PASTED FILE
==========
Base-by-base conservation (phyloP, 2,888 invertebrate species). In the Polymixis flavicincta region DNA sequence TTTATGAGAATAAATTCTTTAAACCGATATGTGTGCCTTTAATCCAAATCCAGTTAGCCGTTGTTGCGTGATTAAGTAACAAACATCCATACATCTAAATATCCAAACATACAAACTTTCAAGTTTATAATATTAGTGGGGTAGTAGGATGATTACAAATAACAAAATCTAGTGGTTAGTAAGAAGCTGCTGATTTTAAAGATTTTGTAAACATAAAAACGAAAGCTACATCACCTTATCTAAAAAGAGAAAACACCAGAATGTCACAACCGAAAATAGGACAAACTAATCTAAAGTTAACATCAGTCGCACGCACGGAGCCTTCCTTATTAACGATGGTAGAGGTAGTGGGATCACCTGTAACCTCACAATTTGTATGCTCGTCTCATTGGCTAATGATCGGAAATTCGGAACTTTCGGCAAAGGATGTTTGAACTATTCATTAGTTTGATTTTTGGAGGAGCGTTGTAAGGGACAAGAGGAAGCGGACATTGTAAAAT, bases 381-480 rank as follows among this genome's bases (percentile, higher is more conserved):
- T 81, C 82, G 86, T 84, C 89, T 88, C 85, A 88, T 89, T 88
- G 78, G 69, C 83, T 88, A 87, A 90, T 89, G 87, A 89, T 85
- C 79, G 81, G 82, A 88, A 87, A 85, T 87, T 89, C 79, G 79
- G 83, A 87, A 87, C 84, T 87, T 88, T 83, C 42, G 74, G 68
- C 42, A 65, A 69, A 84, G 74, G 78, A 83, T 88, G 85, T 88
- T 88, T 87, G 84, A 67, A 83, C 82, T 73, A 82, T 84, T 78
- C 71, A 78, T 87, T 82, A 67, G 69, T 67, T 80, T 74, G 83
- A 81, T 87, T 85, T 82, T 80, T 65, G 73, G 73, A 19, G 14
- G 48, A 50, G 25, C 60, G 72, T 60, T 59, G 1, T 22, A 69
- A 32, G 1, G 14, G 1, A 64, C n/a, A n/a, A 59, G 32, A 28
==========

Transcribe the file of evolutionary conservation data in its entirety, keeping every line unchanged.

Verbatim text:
Base-by-base conservation (phyloP, 2,888 invertebrate species). In the Polymixis flavicincta region DNA sequence TTTATGAGAATAAATTCTTTAAACCGATATGTGTGCCTTTAATCCAAATCCAGTTAGCCGTTGTTGCGTGATTAAGTAACAAACATCCATACATCTAAATATCCAAACATACAAACTTTCAAGTTTATAATATTAGTGGGGTAGTAGGATGATTACAAATAACAAAATCTAGTGGTTAGTAAGAAGCTGCTGATTTTAAAGATTTTGTAAACATAAAAACGAAAGCTACATCACCTTATCTAAAAAGAGAAAACACCAGAATGTCACAACCGAAAATAGGACAAACTAATCTAAAGTTAACATCAGTCGCACGCACGGAGCCTTCCTTATTAACGATGGTAGAGGTAGTGGGATCACCTGTAACCTCACAATTTGTATGCTCGTCTCATTGGCTAATGATCGGAAATTCGGAACTTTCGGCAAAGGATGTTTGAACTATTCATTAGTTTGATTTTTGGAGGAGCGTTGTAAGGGACAAGAGGAAGCGGACATTGTAAAAT, bases 381-480 rank as follows among this genome's bases (percentile, higher is more conserved):
- T 81, C 82, G 86, T 84, C 89, T 88, C 85, A 88, T 89, T 88
- G 78, G 69, C 83, T 88, A 87, A 90, T 89, G 87, A 89, T 85
- C 79, G 81, G 82, A 88, A 87, A 85, T 87, T 89, C 79, G 79
- G 83, A 87, A 87, C 84, T 87, T 88, T 83, C 42, G 74, G 68
- C 42, A 65, A 69, A 84, G 74, G 78, A 83, T 88, G 85, T 88
- T 88, T 87, G 84, A 67, A 83, C 82, T 73, A 82, T 84, T 78
- C 71, A 78, T 87, T 82, A 67, G 69, T 67, T 80, T 74, G 83
- A 81, T 87, T 85, T 82, T 80, T 65, G 73, G 73, A 19, G 14
- G 48, A 50, G 25, C 60, G 72, T 60, T 59, G 1, T 22, A 69
- A 32, G 1, G 14, G 1, A 64, C n/a, A n/a, A 59, G 32, A 28